The well-trained crew is a blessing when that happens, and the facilities are ready. All plants have backup generators. “We test run them every week, and load test them quarterly,” Moore says. “We make sure we have access to fuel. With Hurricane Ike in 2008, power was out for three days but it wasn’t an issue here.”

To handle the bad weather, shifts are re-aligned to provide 24-hour coverage. Sometimes, as with Harvey, the operators’ homes are also flooded and team members end up staying in the treatment facilities for several days. “In that case we provide bedding, food, dry socks and clothes,” Williams says. “We give them time to rest and wind down.”

Moore summarizes the wet-weather strategy: “We operate the plants so they don’t operate us.”

Boosting alkalinity

The San Jacinto authority had to take control of another situation in 2015 when the utility switched its raw water supply from groundwater to surface water, complying with the county’s groundwater reduction policy.

“Surface water is naturally alkaline deficient,” Moore explains. “To achieve nitrification, we had to add alkalinity to our influent.” After experimenting, the staff chose to add magnesium hydroxide ahead of the biological treatment basins at all three plants, giving the organisms the opportunity to nitrify. They found that to be safer and less hazardous than other chemicals.

“We get fantastic support from our tech services group. We collaborate to solve issues,” Williams adds.

Other challenges to the team include increasing population in the fast-growing community, maintaining assets, and keeping up with technological advances. Moore says team members are always looking for upgrades and implement them when and where needed.

And then there’s the pandemic. The staff experienced cases of COVID-19 during 2020. A few operators were quarantined; all recovered. The authority provided personal protective equipment and took an approach which it calls “very careful.”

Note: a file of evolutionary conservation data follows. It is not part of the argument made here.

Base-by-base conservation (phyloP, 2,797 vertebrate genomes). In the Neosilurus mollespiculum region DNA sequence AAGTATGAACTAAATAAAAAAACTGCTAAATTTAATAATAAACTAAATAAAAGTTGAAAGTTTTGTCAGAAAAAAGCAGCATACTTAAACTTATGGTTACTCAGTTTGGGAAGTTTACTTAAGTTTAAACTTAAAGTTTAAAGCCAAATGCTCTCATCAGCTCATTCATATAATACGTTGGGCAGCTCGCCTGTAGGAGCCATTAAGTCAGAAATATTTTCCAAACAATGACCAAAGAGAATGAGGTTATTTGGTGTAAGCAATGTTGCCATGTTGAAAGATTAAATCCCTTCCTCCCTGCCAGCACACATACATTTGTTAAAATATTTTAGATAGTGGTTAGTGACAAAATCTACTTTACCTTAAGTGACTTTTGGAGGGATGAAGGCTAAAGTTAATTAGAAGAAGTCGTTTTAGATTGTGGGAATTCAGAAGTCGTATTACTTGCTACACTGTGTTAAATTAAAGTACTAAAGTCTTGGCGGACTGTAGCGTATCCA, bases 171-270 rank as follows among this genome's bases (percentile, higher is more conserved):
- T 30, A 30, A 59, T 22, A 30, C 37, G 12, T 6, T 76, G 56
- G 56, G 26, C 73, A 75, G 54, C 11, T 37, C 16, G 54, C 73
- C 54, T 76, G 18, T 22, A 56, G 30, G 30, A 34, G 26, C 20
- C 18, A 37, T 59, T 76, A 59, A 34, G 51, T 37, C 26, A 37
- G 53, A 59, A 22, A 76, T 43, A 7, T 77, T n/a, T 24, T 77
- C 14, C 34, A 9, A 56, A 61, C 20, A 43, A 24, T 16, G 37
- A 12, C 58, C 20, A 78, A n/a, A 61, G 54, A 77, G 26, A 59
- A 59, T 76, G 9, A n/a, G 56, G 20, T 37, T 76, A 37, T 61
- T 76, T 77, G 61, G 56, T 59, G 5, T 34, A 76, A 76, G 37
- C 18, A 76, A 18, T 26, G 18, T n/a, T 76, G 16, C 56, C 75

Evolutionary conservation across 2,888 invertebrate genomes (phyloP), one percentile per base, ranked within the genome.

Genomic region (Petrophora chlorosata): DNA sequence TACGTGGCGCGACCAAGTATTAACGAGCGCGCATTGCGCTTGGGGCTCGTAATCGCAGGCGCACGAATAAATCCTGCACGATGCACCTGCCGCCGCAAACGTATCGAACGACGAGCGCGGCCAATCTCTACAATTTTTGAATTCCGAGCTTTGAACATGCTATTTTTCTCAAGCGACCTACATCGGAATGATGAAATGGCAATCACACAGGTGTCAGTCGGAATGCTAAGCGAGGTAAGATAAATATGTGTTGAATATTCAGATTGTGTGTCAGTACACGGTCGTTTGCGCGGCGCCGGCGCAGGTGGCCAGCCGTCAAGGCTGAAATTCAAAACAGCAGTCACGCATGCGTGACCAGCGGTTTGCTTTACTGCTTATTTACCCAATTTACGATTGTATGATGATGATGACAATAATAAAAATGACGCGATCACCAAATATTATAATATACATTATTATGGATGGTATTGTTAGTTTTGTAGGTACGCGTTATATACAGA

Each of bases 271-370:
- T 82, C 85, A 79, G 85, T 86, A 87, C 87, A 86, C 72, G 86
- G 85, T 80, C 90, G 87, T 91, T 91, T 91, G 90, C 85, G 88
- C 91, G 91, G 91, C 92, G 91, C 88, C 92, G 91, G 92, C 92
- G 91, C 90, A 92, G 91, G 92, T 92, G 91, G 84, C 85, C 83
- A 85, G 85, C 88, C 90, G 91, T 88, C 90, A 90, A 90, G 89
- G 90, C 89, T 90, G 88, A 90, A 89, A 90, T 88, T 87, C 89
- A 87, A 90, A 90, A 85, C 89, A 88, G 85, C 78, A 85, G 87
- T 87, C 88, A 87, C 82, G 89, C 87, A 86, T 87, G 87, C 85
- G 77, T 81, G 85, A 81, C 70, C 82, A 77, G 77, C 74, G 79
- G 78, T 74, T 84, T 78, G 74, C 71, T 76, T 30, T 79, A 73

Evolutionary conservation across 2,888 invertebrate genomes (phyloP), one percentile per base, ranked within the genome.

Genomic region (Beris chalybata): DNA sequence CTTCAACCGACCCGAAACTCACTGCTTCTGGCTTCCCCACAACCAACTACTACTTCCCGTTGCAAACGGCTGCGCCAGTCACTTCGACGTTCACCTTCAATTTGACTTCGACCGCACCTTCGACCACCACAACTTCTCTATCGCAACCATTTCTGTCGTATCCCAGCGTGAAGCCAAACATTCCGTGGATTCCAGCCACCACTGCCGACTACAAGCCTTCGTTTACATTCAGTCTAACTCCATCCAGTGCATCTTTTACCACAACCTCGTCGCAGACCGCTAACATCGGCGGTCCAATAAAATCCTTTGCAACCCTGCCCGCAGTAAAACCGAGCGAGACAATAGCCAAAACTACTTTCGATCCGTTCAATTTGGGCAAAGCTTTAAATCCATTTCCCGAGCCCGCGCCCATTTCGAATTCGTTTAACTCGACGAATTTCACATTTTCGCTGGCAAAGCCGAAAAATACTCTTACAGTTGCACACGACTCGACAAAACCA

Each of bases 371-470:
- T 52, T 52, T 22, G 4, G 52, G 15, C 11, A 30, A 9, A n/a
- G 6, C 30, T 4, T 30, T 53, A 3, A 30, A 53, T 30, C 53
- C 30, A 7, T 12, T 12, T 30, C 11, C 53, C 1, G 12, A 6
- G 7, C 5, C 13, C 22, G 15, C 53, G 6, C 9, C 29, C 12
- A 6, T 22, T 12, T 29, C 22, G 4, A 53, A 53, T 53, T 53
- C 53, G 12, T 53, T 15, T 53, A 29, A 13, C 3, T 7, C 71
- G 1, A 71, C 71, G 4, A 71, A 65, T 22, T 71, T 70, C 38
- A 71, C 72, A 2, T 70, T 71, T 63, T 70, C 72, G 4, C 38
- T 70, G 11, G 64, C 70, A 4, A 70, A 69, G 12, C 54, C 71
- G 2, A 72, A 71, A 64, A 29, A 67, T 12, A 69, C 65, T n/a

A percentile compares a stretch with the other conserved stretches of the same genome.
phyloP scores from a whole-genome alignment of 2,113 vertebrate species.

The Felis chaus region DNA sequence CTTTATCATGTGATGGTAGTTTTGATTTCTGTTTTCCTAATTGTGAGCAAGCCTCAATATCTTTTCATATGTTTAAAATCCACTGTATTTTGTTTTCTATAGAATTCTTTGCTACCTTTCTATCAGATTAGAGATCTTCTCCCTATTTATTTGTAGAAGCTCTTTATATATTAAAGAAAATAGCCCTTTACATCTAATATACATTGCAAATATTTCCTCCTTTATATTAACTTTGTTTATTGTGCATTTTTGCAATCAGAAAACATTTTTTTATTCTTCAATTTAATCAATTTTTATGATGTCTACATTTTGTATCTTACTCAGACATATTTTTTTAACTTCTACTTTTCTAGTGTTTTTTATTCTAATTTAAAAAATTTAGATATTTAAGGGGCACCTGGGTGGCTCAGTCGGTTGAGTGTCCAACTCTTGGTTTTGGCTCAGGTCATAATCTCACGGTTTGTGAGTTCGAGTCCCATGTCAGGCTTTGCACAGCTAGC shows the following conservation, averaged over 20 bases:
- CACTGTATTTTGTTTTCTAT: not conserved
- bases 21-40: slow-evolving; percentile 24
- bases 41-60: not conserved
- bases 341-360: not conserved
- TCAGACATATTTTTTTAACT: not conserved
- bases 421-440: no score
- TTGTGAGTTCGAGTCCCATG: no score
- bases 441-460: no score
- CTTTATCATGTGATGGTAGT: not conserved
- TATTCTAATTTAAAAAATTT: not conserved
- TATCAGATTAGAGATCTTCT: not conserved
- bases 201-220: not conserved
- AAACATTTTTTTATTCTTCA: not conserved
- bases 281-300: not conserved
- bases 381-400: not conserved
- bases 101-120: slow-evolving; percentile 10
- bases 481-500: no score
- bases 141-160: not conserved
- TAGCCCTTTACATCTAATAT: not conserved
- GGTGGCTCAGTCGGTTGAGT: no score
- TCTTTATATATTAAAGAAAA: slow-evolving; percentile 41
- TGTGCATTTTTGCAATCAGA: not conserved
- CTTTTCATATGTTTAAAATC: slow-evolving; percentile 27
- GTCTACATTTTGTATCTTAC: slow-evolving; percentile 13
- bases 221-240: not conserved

He explains, “We set up shifts for four 10-hour days. One crew operates Sunday through Wednesday, and the second crew Wednesday through Saturday. That gave us the opportunity to meet together on Wednesday, talk shop and pass along information. Most of the meetings are outdoors, and everyone stays socially distanced.”

The WIMS and SCADA control were instrumental in operators sharing data and information across shifts without having to meet face-to-face.

Operator focused

Having overcome these challenges in the past, the authority’s skilled operations team is well prepared to handle whatever issues the future may bring. That’s because the utility values its operators and creates the opportunity for them to succeed.

“We work as a team,” Moore says. “Our pay rates and benefits are very good, and the utility provides good working conditions. The utility pays for training and licensing.”

Training is a point of emphasis. Williams, Moore, operations and maintenance manager Meeks, and lead operator Brown are all certified water professionals through the Texas A&M Extension course of study.

The team has seen some veteran operators retire recently, and more will follow five or 10 years from now. “The state of Texas is short of operators, so we have to plan and hire a new generation,” Williams says. “We teach them our culture of pride, responsibility and constant improvement from day one. From the top down, it’s all about leadership.”

Or as Moore puts it: “We train up.”